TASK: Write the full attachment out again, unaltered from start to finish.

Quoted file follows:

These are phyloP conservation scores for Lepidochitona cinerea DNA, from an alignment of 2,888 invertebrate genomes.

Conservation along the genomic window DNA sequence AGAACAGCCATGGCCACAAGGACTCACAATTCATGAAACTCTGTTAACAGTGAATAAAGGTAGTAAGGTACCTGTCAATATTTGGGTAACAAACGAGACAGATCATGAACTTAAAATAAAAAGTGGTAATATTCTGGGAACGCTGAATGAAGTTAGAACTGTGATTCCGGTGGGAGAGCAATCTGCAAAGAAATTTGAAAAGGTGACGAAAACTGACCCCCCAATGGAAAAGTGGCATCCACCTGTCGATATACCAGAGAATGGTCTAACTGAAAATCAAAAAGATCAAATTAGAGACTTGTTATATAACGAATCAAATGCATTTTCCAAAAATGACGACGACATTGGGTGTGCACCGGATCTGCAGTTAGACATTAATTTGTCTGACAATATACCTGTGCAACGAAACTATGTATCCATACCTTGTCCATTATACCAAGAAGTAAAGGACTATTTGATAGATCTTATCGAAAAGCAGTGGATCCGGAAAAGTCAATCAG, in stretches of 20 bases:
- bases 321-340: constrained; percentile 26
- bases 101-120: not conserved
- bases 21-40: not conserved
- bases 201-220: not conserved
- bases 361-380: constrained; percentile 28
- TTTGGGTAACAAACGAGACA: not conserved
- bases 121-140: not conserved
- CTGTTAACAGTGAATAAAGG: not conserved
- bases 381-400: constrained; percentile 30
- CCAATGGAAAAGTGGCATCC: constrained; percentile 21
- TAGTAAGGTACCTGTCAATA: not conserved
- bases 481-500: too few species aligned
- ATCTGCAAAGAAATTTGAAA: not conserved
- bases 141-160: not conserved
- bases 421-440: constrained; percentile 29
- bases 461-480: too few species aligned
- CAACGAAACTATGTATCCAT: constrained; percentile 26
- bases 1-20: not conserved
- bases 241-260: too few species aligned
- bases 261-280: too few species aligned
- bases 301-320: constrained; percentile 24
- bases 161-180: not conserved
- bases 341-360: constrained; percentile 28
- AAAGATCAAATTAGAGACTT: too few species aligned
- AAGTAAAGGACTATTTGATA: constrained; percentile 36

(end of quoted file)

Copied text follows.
These are phyloP conservation scores for Lepidochitona cinerea DNA, from an alignment of 2,888 invertebrate genomes.

Conservation along the genomic window DNA sequence AGAACAGCCATGGCCACAAGGACTCACAATTCATGAAACTCTGTTAACAGTGAATAAAGGTAGTAAGGTACCTGTCAATATTTGGGTAACAAACGAGACAGATCATGAACTTAAAATAAAAAGTGGTAATATTCTGGGAACGCTGAATGAAGTTAGAACTGTGATTCCGGTGGGAGAGCAATCTGCAAAGAAATTTGAAAAGGTGACGAAAACTGACCCCCCAATGGAAAAGTGGCATCCACCTGTCGATATACCAGAGAATGGTCTAACTGAAAATCAAAAAGATCAAATTAGAGACTTGTTATATAACGAATCAAATGCATTTTCCAAAAATGACGACGACATTGGGTGTGCACCGGATCTGCAGTTAGACATTAATTTGTCTGACAATATACCTGTGCAACGAAACTATGTATCCATACCTTGTCCATTATACCAAGAAGTAAAGGACTATTTGATAGATCTTATCGAAAAGCAGTGGATCCGGAAAAGTCAATCAG, in stretches of 20 bases:
- bases 321-340: constrained; percentile 26
- bases 101-120: not conserved
- bases 21-40: not conserved
- bases 201-220: not conserved
- bases 361-380: constrained; percentile 28
- TTTGGGTAACAAACGAGACA: not conserved
- bases 121-140: not conserved
- CTGTTAACAGTGAATAAAGG: not conserved
- bases 381-400: constrained; percentile 30
- CCAATGGAAAAGTGGCATCC: constrained; percentile 21
- TAGTAAGGTACCTGTCAATA: not conserved
- bases 481-500: too few species aligned
- ATCTGCAAAGAAATTTGAAA: not conserved
- bases 141-160: not conserved
- bases 421-440: constrained; percentile 29
- bases 461-480: too few species aligned
- CAACGAAACTATGTATCCAT: constrained; percentile 26
- bases 1-20: not conserved
- bases 241-260: too few species aligned
- bases 261-280: too few species aligned
- bases 301-320: constrained; percentile 24
- bases 161-180: not conserved
- bases 341-360: constrained; percentile 28
- AAAGATCAAATTAGAGACTT: too few species aligned
- AAGTAAAGGACTATTTGATA: constrained; percentile 36